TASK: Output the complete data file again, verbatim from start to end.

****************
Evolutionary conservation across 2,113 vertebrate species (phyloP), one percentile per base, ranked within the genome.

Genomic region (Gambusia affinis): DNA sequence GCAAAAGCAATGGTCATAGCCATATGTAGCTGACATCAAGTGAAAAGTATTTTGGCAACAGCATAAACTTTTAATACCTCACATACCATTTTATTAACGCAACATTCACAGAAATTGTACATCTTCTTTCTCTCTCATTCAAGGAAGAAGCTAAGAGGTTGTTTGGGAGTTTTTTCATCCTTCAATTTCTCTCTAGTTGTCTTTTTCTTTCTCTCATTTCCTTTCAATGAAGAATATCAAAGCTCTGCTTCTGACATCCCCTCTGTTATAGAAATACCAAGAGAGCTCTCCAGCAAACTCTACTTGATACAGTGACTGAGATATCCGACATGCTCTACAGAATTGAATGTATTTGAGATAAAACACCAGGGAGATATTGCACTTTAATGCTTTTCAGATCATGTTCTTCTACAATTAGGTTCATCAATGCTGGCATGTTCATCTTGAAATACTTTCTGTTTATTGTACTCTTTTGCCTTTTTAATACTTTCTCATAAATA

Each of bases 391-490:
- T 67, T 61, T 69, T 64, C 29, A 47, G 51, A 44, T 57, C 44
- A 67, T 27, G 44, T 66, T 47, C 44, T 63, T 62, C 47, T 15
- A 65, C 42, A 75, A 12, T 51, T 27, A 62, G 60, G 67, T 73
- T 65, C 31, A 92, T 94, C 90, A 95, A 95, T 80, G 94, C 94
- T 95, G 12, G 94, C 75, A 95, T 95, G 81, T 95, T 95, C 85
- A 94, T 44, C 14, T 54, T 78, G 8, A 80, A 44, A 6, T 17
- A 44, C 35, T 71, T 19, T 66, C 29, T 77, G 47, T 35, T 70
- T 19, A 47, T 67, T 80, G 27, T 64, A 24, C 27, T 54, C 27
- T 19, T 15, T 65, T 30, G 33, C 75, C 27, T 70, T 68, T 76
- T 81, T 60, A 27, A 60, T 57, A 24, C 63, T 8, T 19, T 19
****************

Evolutionary conservation across 2,113 vertebrate species (phyloP), one percentile per base, ranked within the genome.

Genomic region (Gambusia affinis): DNA sequence GCAAAAGCAATGGTCATAGCCATATGTAGCTGACATCAAGTGAAAAGTATTTTGGCAACAGCATAAACTTTTAATACCTCACATACCATTTTATTAACGCAACATTCACAGAAATTGTACATCTTCTTTCTCTCTCATTCAAGGAAGAAGCTAAGAGGTTGTTTGGGAGTTTTTTCATCCTTCAATTTCTCTCTAGTTGTCTTTTTCTTTCTCTCATTTCCTTTCAATGAAGAATATCAAAGCTCTGCTTCTGACATCCCCTCTGTTATAGAAATACCAAGAGAGCTCTCCAGCAAACTCTACTTGATACAGTGACTGAGATATCCGACATGCTCTACAGAATTGAATGTATTTGAGATAAAACACCAGGGAGATATTGCACTTTAATGCTTTTCAGATCATGTTCTTCTACAATTAGGTTCATCAATGCTGGCATGTTCATCTTGAAATACTTTCTGTTTATTGTACTCTTTTGCCTTTTTAATACTTTCTCATAAATA

Each of bases 391-490:
- T 67, T 61, T 69, T 64, C 29, A 47, G 51, A 44, T 57, C 44
- A 67, T 27, G 44, T 66, T 47, C 44, T 63, T 62, C 47, T 15
- A 65, C 42, A 75, A 12, T 51, T 27, A 62, G 60, G 67, T 73
- T 65, C 31, A 92, T 94, C 90, A 95, A 95, T 80, G 94, C 94
- T 95, G 12, G 94, C 75, A 95, T 95, G 81, T 95, T 95, C 85
- A 94, T 44, C 14, T 54, T 78, G 8, A 80, A 44, A 6, T 17
- A 44, C 35, T 71, T 19, T 66, C 29, T 77, G 47, T 35, T 70
- T 19, A 47, T 67, T 80, G 27, T 64, A 24, C 27, T 54, C 27
- T 19, T 15, T 65, T 30, G 33, C 75, C 27, T 70, T 68, T 76
- T 81, T 60, A 27, A 60, T 57, A 24, C 63, T 8, T 19, T 19